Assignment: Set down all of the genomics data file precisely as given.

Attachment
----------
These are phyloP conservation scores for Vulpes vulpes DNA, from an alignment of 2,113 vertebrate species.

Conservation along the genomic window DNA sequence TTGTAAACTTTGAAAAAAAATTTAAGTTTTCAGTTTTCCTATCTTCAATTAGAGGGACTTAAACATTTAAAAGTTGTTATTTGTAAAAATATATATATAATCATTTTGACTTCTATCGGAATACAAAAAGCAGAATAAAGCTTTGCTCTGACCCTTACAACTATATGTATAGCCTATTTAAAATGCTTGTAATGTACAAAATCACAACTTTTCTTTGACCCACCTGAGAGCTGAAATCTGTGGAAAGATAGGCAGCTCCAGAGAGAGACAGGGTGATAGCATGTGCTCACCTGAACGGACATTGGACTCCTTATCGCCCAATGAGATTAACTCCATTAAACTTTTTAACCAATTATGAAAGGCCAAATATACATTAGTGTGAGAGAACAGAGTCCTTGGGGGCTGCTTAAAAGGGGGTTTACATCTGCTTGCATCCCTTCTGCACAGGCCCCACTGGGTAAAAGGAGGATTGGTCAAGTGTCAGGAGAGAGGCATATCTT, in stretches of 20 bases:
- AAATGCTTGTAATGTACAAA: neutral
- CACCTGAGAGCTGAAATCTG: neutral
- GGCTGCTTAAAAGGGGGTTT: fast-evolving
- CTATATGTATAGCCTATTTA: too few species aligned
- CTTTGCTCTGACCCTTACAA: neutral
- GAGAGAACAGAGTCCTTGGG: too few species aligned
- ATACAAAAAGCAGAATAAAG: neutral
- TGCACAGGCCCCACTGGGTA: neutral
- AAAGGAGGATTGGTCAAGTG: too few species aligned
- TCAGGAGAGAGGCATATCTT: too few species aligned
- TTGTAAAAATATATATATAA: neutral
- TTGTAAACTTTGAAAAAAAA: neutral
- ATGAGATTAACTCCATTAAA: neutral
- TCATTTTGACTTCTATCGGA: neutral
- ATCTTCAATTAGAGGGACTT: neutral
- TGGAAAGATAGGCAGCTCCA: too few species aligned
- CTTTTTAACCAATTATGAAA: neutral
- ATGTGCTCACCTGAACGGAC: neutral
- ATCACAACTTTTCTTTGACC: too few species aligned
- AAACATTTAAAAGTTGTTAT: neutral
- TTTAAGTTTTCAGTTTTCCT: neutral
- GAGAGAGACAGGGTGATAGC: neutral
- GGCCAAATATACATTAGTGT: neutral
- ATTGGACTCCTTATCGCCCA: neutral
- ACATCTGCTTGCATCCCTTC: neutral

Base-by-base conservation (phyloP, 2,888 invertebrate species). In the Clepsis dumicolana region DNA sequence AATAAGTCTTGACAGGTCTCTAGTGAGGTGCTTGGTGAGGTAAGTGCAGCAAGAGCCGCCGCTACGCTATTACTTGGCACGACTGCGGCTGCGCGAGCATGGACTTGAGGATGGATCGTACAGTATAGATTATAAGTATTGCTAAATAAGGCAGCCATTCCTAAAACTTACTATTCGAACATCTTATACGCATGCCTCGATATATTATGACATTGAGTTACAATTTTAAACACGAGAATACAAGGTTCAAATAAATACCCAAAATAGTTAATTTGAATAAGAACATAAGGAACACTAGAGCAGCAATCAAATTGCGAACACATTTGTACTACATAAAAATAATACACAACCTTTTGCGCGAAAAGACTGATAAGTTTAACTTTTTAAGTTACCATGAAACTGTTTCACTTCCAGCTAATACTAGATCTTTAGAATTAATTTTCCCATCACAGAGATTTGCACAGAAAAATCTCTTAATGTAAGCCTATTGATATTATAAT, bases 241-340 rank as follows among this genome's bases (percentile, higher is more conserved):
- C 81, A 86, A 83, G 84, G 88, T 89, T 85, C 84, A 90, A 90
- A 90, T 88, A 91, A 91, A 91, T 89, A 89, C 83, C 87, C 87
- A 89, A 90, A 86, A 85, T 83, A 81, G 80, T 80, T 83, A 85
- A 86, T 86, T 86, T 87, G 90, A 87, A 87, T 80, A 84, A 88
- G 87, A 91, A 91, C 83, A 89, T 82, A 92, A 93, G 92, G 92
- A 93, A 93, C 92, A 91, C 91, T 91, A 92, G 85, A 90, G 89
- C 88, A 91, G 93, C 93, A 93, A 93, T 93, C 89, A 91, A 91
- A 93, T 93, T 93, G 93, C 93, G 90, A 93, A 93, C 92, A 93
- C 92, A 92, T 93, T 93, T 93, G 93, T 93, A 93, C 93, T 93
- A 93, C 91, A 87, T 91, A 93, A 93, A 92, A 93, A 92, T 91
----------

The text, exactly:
These are phyloP conservation scores for Vulpes vulpes DNA, from an alignment of 2,113 vertebrate species.

Conservation along the genomic window DNA sequence TTGTAAACTTTGAAAAAAAATTTAAGTTTTCAGTTTTCCTATCTTCAATTAGAGGGACTTAAACATTTAAAAGTTGTTATTTGTAAAAATATATATATAATCATTTTGACTTCTATCGGAATACAAAAAGCAGAATAAAGCTTTGCTCTGACCCTTACAACTATATGTATAGCCTATTTAAAATGCTTGTAATGTACAAAATCACAACTTTTCTTTGACCCACCTGAGAGCTGAAATCTGTGGAAAGATAGGCAGCTCCAGAGAGAGACAGGGTGATAGCATGTGCTCACCTGAACGGACATTGGACTCCTTATCGCCCAATGAGATTAACTCCATTAAACTTTTTAACCAATTATGAAAGGCCAAATATACATTAGTGTGAGAGAACAGAGTCCTTGGGGGCTGCTTAAAAGGGGGTTTACATCTGCTTGCATCCCTTCTGCACAGGCCCCACTGGGTAAAAGGAGGATTGGTCAAGTGTCAGGAGAGAGGCATATCTT, in stretches of 20 bases:
- AAATGCTTGTAATGTACAAA: neutral
- CACCTGAGAGCTGAAATCTG: neutral
- GGCTGCTTAAAAGGGGGTTT: fast-evolving
- CTATATGTATAGCCTATTTA: too few species aligned
- CTTTGCTCTGACCCTTACAA: neutral
- GAGAGAACAGAGTCCTTGGG: too few species aligned
- ATACAAAAAGCAGAATAAAG: neutral
- TGCACAGGCCCCACTGGGTA: neutral
- AAAGGAGGATTGGTCAAGTG: too few species aligned
- TCAGGAGAGAGGCATATCTT: too few species aligned
- TTGTAAAAATATATATATAA: neutral
- TTGTAAACTTTGAAAAAAAA: neutral
- ATGAGATTAACTCCATTAAA: neutral
- TCATTTTGACTTCTATCGGA: neutral
- ATCTTCAATTAGAGGGACTT: neutral
- TGGAAAGATAGGCAGCTCCA: too few species aligned
- CTTTTTAACCAATTATGAAA: neutral
- ATGTGCTCACCTGAACGGAC: neutral
- ATCACAACTTTTCTTTGACC: too few species aligned
- AAACATTTAAAAGTTGTTAT: neutral
- TTTAAGTTTTCAGTTTTCCT: neutral
- GAGAGAGACAGGGTGATAGC: neutral
- GGCCAAATATACATTAGTGT: neutral
- ATTGGACTCCTTATCGCCCA: neutral
- ACATCTGCTTGCATCCCTTC: neutral

Base-by-base conservation (phyloP, 2,888 invertebrate species). In the Clepsis dumicolana region DNA sequence AATAAGTCTTGACAGGTCTCTAGTGAGGTGCTTGGTGAGGTAAGTGCAGCAAGAGCCGCCGCTACGCTATTACTTGGCACGACTGCGGCTGCGCGAGCATGGACTTGAGGATGGATCGTACAGTATAGATTATAAGTATTGCTAAATAAGGCAGCCATTCCTAAAACTTACTATTCGAACATCTTATACGCATGCCTCGATATATTATGACATTGAGTTACAATTTTAAACACGAGAATACAAGGTTCAAATAAATACCCAAAATAGTTAATTTGAATAAGAACATAAGGAACACTAGAGCAGCAATCAAATTGCGAACACATTTGTACTACATAAAAATAATACACAACCTTTTGCGCGAAAAGACTGATAAGTTTAACTTTTTAAGTTACCATGAAACTGTTTCACTTCCAGCTAATACTAGATCTTTAGAATTAATTTTCCCATCACAGAGATTTGCACAGAAAAATCTCTTAATGTAAGCCTATTGATATTATAAT, bases 241-340 rank as follows among this genome's bases (percentile, higher is more conserved):
- C 81, A 86, A 83, G 84, G 88, T 89, T 85, C 84, A 90, A 90
- A 90, T 88, A 91, A 91, A 91, T 89, A 89, C 83, C 87, C 87
- A 89, A 90, A 86, A 85, T 83, A 81, G 80, T 80, T 83, A 85
- A 86, T 86, T 86, T 87, G 90, A 87, A 87, T 80, A 84, A 88
- G 87, A 91, A 91, C 83, A 89, T 82, A 92, A 93, G 92, G 92
- A 93, A 93, C 92, A 91, C 91, T 91, A 92, G 85, A 90, G 89
- C 88, A 91, G 93, C 93, A 93, A 93, T 93, C 89, A 91, A 91
- A 93, T 93, T 93, G 93, C 93, G 90, A 93, A 93, C 92, A 93
- C 92, A 92, T 93, T 93, T 93, G 93, T 93, A 93, C 93, T 93
- A 93, C 91, A 87, T 91, A 93, A 93, A 92, A 93, A 92, T 91